Marketers cannot afford to ignore a report published by Morgan Stanley that forecasts mobile internet access will overtake desktop PC access by 2014.
Consumers are already familiar with buying products online and are becoming more comfortable with purchasing on their mobiles. In the last two weeks, fashion retailers New Look and BrandAlley have both launched mobile buying technology, while Asos and John Lewis, started selling via smartphones last October.
According to research by consultancy Simpson Carpenter, shown exclusively to Marketing Week, 27% of people say they have used their mobile to make an online purchase and nearly 50% say they would consider buying goods in this way in the next year. Hotels and travel will see the highest percentage increase in purchases by m-commerce in the next 12 months, followed by white goods, then groceries.
Currently, just 11% of the 1,200 research respondents say they pay for hotel rooms and travel tickets on their smartphones, but this figure is set to treble in the next 12 months. Meanwhile, 7% say they buy large appliances like fridges via their smartphones, but the report predicts a 187% increase in people buying these products via m-commerce.
While groceries are among the most popular purchases via mobile, with 11% of consumers saying they have bought them in this way, there is still potential for supermarkets to tap into the trend. Over the next year the number of people using a smartphone to buy from a supermarket will rise by 132%, according to the research.
While groceries are among the most popular purchases via mobile, with 11% of consumers saying they have bought them in this way, there is still potential for supermarkets to tap into the trend
Rachael Fraser, director of the retail and consumer team at Simpson Carpenter, explains that people often need an incentive to buy via their phones. “People use their smartphones to buy when they need to access specific promotions, make a last-minute purchase or when they want something with limited stock,” she says.
This is a trend seen by booking website Hotels.com (see The Frontline, below). Marketing director Christelle Chan says consumers use mobile and desktop internet in different ways. They book on their mobiles when they need a hotel room imminently, or use mobile to search for rooms, and then make final bookings on a desktop PC.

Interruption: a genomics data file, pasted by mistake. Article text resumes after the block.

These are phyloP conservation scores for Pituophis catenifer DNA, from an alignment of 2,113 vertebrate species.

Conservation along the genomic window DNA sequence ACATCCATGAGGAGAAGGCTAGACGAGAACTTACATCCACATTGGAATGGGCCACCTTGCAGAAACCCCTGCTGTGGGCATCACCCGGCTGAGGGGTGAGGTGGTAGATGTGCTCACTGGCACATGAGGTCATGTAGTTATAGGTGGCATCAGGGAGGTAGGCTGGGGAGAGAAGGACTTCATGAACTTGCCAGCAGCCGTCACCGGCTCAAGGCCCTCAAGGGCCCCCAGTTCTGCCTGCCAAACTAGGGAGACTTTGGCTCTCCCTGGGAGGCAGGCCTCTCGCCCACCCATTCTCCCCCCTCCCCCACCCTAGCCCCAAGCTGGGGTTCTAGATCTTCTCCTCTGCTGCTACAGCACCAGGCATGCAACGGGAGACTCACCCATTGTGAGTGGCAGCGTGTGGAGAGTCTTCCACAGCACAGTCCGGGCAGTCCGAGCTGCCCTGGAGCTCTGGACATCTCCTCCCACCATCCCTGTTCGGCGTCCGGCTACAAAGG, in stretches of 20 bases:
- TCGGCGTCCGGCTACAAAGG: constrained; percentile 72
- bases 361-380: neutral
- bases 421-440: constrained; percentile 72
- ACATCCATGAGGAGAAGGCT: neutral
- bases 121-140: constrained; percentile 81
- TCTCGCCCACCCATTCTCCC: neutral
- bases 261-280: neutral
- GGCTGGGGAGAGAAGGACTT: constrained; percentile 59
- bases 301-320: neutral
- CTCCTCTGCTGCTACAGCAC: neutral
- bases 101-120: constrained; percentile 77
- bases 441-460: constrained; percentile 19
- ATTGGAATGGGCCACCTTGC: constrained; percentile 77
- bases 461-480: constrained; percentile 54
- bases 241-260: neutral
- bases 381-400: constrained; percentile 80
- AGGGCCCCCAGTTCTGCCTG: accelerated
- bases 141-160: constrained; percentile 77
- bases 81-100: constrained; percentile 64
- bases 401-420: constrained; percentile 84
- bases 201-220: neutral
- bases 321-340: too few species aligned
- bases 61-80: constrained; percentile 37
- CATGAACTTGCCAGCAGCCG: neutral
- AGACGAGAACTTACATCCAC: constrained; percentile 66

The research highlights that people are not necessarily moving away from one buying method towards another, but are using smartphones to complement what they are already doing. More than 50% of respondents claim they have used their mobile for research in the last year, while 88% say they have used desktop computers for the same purpose.
Simpson Carpenter account director Alan Ellerton comments: “M-commerce is being integrated into the shopper’s journey and is used as an additional tool to research and buy.”
The goods most likely to be bought online are small items such as books and DVDs. This is not a surprise to Alun Williams, ecommerce director at TUI, who sees these items as commodity goods, unlike the offerings of travel companies such as his own (see The Frontline, below).
The most popular m-commerce apps for buying these types of entertainment goods are Amazon, eBay, Argos and Tesco, respectively. Fraser at Simpson Carpenter says: “The best sites in consumers’ eyes offer a simple interface. By making buying easy, they overcome some of the biggest barriers to m-commerce.”